ronmental Quality 9: 54-60 (1980). (2005).
Strock, J.S., P.M. Porter, and M.P. Russelle. Cover cropping Williamson, A.K., M.D. Munn, S.J. Ryker, R.J. Wagner,
to reduce nitrate loss through subsurface drainage in J.C. Ebbert, and A.M. Vanderpool. Water quality in
the Northern U.S. corn belt. Journal of Environmental the Central Columbia Plateau, Washington and Idaho,
Quality 33: 1010-1016 (2004). 1992-1995. U.S. Geological Survey Circular 1144,
Su, C. and R.W. Puls. Nitrate reduction by zerovalent iron: 35 pp. (1998).
Effects of formate, oxalate, citrate, chloride, sulfate, Yang, G.C.C. and H.L. Lee. Chemical reduction of nitrate by
borate, and phosphate. Environmental Science and nanosized iron: Kinetics and pathways. Water Research
Technology 38: 2715-2720 (2004). 39: 884-894 (2005).
Tesoriero, A.J., H. Liebscher, and S.E. Cox. Mechanism and
rate of denitrification in an agricultural watershed: Elec-
tron and mass balance along groundwater flow paths.
Water Resources Research 36:1545-1559 (2000).
Tezuka, S., R. Chitrakar, A. Sonoda, K. Ooi, and T. Tomida.
Studies on selective adsorbents for oxo-anions. Nitrate
ion-exchange properties of layered double hydroxides
with different metal atoms. Green Chemistry 6: 104-
109 (2004).
Tiedje, J.M. Denitrifiers. In Methods of soil analysis, part
2, 3rd ed., SSSA Book Series 5, R.W. Weaver et al.
(Eds.), Soil Science Society of America, Madison, WI,
pp. 245-268 (1994).
Trolard, F., J.M.R. Genin, M. Abdelmoula, G. Bourrie, B.
Humbert, and A. Herbillon. Identification of a green
rust mineral in a reductomorphic soil by Mossbauer and
Raman spectroscopies. Geochimica et Cosmochimica
Acta 61: 1107-1111 (1997).

99
Perchlorate
Patrick V. Brady, Richard T. Wilkin, Robert G. Ford

Occurrence and Distribution Remedial Technologies


Ammonium perchlorate (NH4ClO4) has been used with A current review of available technologies for remediation
powdered aluminum and various chemical binders as rocket of perchlorate contamination in ground water has been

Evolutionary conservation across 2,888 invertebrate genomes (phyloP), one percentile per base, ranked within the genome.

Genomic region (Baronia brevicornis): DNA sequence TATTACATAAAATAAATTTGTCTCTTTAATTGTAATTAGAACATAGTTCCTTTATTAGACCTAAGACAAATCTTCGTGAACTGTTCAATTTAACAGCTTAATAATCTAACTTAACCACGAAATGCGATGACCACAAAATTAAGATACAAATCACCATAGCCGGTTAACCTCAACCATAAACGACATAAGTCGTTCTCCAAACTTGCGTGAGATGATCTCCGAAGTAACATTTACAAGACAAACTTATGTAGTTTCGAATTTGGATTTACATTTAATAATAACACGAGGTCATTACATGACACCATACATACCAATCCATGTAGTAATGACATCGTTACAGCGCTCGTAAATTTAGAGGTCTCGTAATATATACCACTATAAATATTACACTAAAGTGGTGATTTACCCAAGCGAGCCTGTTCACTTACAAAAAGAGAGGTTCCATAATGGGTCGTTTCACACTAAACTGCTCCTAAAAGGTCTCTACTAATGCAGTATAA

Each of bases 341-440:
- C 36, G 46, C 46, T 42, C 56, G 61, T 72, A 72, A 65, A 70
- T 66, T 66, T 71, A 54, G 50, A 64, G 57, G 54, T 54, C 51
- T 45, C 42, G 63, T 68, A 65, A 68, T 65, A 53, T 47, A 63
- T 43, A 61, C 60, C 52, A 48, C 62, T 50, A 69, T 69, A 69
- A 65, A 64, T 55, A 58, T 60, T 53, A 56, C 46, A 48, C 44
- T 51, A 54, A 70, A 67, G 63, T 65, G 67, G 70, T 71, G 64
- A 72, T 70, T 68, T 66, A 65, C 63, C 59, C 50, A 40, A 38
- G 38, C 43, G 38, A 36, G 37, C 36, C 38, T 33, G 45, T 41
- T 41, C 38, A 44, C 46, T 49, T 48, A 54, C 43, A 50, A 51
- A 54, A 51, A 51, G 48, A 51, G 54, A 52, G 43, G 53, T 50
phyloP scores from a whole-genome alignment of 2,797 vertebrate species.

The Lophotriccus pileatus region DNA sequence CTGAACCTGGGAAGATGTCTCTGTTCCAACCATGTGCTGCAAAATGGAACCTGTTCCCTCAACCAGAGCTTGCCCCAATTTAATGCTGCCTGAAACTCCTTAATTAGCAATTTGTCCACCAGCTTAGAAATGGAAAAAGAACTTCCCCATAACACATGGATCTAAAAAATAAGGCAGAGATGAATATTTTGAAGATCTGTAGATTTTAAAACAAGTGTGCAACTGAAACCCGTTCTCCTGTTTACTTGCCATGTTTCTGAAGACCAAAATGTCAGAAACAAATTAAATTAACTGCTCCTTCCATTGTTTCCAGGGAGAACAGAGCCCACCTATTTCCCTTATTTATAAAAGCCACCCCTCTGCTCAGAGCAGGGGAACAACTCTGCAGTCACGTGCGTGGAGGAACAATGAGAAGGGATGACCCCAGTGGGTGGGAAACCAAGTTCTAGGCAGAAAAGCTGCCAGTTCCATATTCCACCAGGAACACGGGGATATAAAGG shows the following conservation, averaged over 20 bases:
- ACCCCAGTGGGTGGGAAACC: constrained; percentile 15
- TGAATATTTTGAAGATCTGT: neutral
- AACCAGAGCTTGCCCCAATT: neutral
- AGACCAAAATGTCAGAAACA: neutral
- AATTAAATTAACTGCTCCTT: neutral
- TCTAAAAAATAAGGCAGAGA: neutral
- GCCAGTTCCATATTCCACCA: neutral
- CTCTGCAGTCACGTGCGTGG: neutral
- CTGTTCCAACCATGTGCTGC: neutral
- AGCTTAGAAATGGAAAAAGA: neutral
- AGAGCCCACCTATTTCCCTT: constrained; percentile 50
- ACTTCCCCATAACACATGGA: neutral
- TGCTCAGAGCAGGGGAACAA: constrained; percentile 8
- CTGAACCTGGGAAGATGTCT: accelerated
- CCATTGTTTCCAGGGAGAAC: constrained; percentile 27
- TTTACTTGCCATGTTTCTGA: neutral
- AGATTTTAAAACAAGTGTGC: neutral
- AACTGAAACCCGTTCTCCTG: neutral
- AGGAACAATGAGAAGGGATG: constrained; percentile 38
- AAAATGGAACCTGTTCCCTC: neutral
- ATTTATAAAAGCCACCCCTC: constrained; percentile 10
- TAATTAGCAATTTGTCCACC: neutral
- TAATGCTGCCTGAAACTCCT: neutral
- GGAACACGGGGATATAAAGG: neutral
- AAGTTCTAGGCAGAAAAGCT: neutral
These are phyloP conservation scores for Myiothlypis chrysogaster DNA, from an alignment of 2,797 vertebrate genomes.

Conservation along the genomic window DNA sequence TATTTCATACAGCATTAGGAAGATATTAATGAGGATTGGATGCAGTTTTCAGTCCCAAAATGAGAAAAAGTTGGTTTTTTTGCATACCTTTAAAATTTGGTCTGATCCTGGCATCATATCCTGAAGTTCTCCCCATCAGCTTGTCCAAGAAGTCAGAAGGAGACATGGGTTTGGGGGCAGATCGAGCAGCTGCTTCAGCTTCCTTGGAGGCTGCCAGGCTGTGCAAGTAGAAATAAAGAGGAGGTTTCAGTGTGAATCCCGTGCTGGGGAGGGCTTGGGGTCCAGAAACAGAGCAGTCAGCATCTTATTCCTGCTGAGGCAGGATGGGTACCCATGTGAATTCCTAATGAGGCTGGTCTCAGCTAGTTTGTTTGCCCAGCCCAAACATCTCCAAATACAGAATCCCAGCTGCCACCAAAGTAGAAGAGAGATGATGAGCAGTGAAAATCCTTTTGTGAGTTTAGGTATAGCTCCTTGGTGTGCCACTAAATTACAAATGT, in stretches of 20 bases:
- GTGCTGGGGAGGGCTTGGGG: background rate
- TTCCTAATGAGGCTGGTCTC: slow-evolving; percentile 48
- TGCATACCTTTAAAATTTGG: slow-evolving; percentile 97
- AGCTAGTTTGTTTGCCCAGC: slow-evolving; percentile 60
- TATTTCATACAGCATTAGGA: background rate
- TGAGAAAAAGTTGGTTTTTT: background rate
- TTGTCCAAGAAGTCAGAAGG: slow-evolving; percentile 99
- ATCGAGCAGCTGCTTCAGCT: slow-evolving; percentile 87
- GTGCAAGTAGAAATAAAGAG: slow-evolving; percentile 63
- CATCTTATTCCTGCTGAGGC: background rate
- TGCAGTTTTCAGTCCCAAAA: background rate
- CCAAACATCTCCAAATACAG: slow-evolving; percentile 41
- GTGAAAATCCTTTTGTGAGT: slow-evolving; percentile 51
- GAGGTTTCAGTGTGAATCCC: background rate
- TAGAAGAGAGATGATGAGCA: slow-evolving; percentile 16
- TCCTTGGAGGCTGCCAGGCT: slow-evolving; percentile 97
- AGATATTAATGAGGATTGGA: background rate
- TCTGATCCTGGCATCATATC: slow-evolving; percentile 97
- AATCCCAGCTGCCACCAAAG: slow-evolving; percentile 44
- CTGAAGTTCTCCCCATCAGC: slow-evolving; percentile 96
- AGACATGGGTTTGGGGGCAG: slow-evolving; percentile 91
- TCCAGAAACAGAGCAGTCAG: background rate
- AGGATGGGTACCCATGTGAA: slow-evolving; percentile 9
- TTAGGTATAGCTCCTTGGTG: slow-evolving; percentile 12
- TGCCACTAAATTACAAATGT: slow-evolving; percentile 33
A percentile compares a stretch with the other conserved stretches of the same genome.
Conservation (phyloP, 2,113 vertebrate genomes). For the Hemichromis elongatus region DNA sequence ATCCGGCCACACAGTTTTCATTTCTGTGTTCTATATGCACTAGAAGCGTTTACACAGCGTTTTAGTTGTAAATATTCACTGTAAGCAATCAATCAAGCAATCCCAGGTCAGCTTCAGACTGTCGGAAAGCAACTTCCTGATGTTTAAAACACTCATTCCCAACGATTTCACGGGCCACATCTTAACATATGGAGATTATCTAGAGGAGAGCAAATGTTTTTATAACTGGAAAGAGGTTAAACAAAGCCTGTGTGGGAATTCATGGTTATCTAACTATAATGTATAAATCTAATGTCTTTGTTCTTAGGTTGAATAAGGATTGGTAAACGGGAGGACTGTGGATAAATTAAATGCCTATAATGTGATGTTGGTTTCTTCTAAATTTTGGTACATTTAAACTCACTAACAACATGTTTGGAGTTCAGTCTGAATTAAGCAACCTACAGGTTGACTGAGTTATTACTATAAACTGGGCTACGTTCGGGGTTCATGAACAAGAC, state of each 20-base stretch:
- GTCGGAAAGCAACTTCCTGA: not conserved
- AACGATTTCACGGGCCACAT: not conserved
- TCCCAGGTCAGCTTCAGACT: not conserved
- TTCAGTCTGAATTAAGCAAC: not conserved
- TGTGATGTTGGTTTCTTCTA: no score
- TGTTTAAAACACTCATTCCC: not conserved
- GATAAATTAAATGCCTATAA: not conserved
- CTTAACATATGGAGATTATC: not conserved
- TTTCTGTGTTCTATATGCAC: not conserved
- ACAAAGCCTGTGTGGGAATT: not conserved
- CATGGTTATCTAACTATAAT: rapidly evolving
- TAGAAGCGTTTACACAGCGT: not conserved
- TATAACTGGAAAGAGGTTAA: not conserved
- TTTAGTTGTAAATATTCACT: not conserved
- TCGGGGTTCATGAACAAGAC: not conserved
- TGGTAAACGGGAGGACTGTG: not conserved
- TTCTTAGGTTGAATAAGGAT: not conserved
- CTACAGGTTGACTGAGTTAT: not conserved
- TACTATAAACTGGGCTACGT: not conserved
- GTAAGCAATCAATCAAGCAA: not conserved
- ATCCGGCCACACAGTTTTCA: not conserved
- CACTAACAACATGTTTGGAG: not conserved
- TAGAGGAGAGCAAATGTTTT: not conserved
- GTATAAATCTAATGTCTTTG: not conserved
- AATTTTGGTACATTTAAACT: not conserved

fuel and in munitions since the mid-1940s. It powers the published by the Interstate Technology Regulatory Council
space shuttle and the U.S. nuclear missile arsenal. There (ITRC, 2005), which is available via the internet at http://
are no ready substitutes. Potassium perchlorate is used in www.itrcweb.org/Documents/PERC-1.pdf. Available tech-
airbags in cars, in the production of leather, fabrics, color- nologies include: 1) ex-situ, pump-and-treat approaches
ing agents, fireworks (Wilkin et al., 2007), and elsewhere. that extract perchlorate from recovered ground water or
Perchlorate in the environment is largely associated with the degrade perchlorate to innocuous compounds through
periodic replacement of perchlorate in rockets (ammonium biotic or abiotic chemical reduction, and 2) in-situ treat-
perchlorate has a long, but not infinite, shelf-life) and its ment approaches that degrade perchlorate within the
subsequent disposal. Naturally-occurring perchlorate from plume via stimulation of native microbial communities or
nitrate deposits in Chile has occasionally been released to the emplacement of media that achieve biotic and abiotic
the environment during mining to recover nitrate for use as chemical reduction of perchlorate, respectively. The suc-
fertilizer (e.g., Urbansky et al., 2001). Perchlorate has also cess of these treatment approaches will be influenced by
been detected in sylvite from New Mexico, as well as in lang- the level of knowledge of the ground-water flow regime as
benite – a potassium sulfate mineral. The most common co- well as the geochemical characteristics within the plume.
contaminants found at perchlorate-contaminated sites are For technologies based on perchlorate extraction, the pres-
nitrate and sulfate (ITRC, 2005). Atmospheric sources of ence of common anions in ground water may compete for